<!-- Custom targets and properties added so that we can specify the database to publish to using command line parameters with VS 2012+ .sqlproj projects, like we did with VS 2010 .dbproj projects. This allows us to specify the MSBuild command-line parameters TargetDatabaseName, and TargetConnectionString when Publishing, and PublishToDatabase when Building. I also stumbled across the undocumented parameter, PublishScriptFileName, which can be used to specify the generated sql script file name, just like DeployScriptFileName used to in VS 2010 .dbproj projects. Taken from: https://blog.danskingdom.com/using-msbuild-to-publish-a-vs-2012-ssdt-sqlproj-database-project-the-same-way-as-a-vs-2010-dbproj-database-project/ --> <PropertyGroup Condition="'$(TargetDatabaseName)' != '' Or '$(TargetConnectionString)' != ''"> <PublishToDatabase Condition="'$(PublishToDatabase)' == ''">False</PublishToDatabase> <TargetConnectionStringXml Condition="'$(TargetConnectionString)' != ''"> <TargetConnectionString xdt:Transform="Replace">$(TargetConnectionString)</TargetConnectionString> </TargetConnectionStringXml> <TargetDatabaseXml Condition="'$(TargetDatabaseName)' != ''"> <TargetDatabaseName xdt:Transform="Replace">$(TargetDatabaseName)</TargetDatabaseName> </TargetDatabaseXml> <TransformPublishXml> <Project xmlns:xdt="http://schemas.microsoft.com/XML-Document-Transform" xmlns="http://schemas.microsoft.com/developer/msbuild/2003"> <PropertyGroup>$(TargetConnectionStringXml)$(TargetDatabaseXml)</PropertyGroup> </Project> </TransformPublishXml> <!-- In order to do a transform, we HAVE to change the SqlPublishProfilePath --> <SqlPublishProfilePath Condition="'$([System.IO.Path]::IsPathRooted($(SqlPublishProfilePath)))' == 'False'">$(MSBuildProjectDirectory)\$(SqlPublishProfilePath)</SqlPublishProfilePath> <TransformOutputFile>$(MSBuildProjectDirectory)\Transformed_$(TargetDatabaseName).publish.xml</TransformOutputFile> <TransformScope>$([System.IO.Path]::GetFullPath($(MSBuildProjectDirectory)))</TransformScope> <TransformStackTraceEnabled Condition="'$(TransformStackTraceEnabled)'==''">False</TransformStackTraceEnabled> </PropertyGroup> <Target Name="AfterBuild" Condition="'$(PublishToDatabase)'=='True'"> <CallTarget Targets="Publish" /> </Target> <UsingTask TaskName="ParameterizeTransformXml" AssemblyFile="$(MSBuildExtensionsPath)\Microsoft\VisualStudio\v$(VisualStudioVersion)\Web\Microsoft.Web.Publishing.Tasks.dll" /> <!-- If TargetDatabaseName or TargetConnectionString, is passed in then we use the tokenize transform to create a parameterized sql publish file --> <Target Name="BeforePublish" Condition="'$(TargetDatabaseName)' != '' Or '$(TargetConnectionString)' != ''"> <Message Text="TargetDatabaseName = '$(TargetDatabaseName)', TargetConnectionString = '$(TargetConnectionString)', PublishScriptFileName = '$(PublishScriptFileName)', Transformed Sql Publish Profile Path = '$(TransformOutputFile)'" Importance="high" /> <Error Condition="!Exists($(SqlPublishProfilePath))" Text="The SqlPublishProfilePath '$(SqlPublishProfilePath)' does not exist, please specify a valid file using msbuild /p:SqlPublishProfilePath='Path'" /> <ParameterizeTransformXml Source="$(SqlPublishProfilePath)" IsSourceAFile="True" Transform="$(TransformPublishXml)" IsTransformAFile="False" Destination="$(TransformOutputFile)" IsDestinationAFile="True" Scope="$(TransformScope)" StackTrace="$(TransformStackTraceEnabled)" SourceRootPath="$(MSBuildProjectDirectory)" /> <PropertyGroup> <SqlPublishProfilePath>$(TransformOutputFile)</SqlPublishProfilePath> </PropertyGroup> </Target>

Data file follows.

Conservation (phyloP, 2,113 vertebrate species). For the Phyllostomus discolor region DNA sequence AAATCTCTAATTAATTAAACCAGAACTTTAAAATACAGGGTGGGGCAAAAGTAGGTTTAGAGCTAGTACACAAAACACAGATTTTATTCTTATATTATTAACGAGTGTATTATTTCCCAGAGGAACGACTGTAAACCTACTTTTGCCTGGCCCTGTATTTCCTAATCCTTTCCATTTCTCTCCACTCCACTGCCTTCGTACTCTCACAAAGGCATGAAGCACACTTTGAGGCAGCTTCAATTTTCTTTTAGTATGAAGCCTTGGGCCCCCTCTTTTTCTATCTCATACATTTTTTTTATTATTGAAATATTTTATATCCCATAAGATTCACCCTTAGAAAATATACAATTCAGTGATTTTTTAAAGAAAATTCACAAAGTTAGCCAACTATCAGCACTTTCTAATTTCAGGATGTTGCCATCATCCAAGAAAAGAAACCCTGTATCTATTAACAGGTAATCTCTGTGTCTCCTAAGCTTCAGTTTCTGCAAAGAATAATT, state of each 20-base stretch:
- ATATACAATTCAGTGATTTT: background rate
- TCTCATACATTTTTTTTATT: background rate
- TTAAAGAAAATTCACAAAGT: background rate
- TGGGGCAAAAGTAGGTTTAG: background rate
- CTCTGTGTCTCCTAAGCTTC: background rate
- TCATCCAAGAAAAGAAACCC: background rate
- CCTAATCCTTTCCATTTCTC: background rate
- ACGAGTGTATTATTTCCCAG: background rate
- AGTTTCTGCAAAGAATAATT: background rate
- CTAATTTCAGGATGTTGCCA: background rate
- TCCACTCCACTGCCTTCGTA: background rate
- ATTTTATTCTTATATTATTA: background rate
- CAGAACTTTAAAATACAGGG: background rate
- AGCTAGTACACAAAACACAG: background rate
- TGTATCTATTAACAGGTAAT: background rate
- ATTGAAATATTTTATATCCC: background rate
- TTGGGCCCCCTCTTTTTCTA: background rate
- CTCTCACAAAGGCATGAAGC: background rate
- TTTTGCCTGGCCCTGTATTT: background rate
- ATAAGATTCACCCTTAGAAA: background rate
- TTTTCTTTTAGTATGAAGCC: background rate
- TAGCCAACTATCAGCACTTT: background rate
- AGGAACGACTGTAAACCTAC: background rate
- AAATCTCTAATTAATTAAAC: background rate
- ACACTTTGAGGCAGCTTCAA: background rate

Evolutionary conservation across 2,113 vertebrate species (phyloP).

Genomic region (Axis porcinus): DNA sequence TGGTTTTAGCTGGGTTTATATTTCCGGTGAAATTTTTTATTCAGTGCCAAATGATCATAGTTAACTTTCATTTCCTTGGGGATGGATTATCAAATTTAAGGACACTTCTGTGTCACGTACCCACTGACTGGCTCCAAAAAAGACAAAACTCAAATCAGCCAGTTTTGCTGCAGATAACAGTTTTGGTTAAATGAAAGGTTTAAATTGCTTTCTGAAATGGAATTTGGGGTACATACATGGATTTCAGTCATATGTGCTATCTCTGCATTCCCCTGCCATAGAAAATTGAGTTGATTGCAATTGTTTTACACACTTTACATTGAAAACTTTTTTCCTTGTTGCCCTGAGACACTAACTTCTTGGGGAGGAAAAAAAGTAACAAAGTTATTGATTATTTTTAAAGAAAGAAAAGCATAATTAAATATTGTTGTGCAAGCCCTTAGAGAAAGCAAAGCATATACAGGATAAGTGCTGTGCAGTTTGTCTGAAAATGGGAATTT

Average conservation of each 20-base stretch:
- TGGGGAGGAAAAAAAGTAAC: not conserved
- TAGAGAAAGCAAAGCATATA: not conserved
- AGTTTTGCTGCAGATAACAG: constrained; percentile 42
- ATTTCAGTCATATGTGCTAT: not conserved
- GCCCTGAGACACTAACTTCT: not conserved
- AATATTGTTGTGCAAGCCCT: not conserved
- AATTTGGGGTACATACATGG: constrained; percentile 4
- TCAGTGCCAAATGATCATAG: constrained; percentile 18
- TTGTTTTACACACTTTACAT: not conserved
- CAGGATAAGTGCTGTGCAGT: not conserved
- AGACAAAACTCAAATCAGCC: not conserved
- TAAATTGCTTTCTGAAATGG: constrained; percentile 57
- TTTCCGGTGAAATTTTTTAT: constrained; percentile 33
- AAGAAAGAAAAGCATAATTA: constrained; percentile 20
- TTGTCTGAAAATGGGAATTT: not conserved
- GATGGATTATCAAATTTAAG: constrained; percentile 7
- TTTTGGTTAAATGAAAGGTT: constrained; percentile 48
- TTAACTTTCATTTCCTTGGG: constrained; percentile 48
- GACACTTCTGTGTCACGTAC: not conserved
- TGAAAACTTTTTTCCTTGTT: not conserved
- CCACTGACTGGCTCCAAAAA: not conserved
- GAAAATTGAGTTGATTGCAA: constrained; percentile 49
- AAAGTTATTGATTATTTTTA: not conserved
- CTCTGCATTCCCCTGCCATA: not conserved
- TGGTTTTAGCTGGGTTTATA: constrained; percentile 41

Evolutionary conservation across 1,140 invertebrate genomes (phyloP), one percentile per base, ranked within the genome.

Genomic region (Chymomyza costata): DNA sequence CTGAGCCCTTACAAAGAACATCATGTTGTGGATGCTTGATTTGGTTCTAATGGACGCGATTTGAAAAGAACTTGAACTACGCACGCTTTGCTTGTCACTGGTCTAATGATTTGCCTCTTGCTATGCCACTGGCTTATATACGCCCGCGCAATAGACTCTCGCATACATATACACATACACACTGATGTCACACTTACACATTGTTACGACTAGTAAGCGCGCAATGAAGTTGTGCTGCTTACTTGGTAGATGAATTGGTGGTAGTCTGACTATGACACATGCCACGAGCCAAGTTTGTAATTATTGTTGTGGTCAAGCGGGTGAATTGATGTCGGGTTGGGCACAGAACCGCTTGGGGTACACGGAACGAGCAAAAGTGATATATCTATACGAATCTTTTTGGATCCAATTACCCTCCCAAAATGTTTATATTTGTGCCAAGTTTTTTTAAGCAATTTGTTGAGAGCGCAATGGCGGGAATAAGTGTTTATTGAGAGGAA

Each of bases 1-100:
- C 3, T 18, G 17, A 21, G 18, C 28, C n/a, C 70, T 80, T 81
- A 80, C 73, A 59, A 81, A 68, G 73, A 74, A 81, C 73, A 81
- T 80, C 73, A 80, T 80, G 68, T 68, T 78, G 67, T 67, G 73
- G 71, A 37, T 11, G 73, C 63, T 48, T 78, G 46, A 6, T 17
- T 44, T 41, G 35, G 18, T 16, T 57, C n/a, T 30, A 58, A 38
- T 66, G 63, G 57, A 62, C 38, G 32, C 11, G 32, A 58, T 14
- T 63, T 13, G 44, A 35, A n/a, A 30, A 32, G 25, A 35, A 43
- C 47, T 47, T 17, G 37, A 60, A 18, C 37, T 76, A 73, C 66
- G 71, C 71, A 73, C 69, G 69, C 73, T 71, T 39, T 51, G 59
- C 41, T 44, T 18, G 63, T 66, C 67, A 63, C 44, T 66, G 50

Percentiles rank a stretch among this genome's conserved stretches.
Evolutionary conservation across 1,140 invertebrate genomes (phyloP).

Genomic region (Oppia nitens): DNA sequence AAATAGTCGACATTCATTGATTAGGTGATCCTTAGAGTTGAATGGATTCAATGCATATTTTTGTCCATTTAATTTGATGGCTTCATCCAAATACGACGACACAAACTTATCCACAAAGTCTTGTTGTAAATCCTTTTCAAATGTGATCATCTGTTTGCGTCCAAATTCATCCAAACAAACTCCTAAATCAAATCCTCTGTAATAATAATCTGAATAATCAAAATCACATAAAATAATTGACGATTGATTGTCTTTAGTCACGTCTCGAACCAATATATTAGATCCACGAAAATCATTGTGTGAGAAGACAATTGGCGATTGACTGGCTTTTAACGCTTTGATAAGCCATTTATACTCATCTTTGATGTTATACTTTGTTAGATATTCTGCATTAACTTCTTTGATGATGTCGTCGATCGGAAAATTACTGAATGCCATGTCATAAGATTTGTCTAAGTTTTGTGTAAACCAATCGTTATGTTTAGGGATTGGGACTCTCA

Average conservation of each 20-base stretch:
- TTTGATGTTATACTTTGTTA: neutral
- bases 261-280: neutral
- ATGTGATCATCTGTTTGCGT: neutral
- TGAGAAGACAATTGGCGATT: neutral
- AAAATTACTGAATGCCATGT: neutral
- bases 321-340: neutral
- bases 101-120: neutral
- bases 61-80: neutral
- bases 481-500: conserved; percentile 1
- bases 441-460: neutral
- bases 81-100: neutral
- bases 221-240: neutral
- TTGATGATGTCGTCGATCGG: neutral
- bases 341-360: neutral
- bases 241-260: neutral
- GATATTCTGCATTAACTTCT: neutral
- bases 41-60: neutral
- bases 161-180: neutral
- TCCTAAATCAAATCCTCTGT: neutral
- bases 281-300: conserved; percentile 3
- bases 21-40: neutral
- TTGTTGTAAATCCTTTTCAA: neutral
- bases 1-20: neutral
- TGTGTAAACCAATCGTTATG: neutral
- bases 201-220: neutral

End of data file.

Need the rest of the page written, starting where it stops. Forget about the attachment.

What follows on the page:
You can get the code here to avoid website copy-paste formatting problems.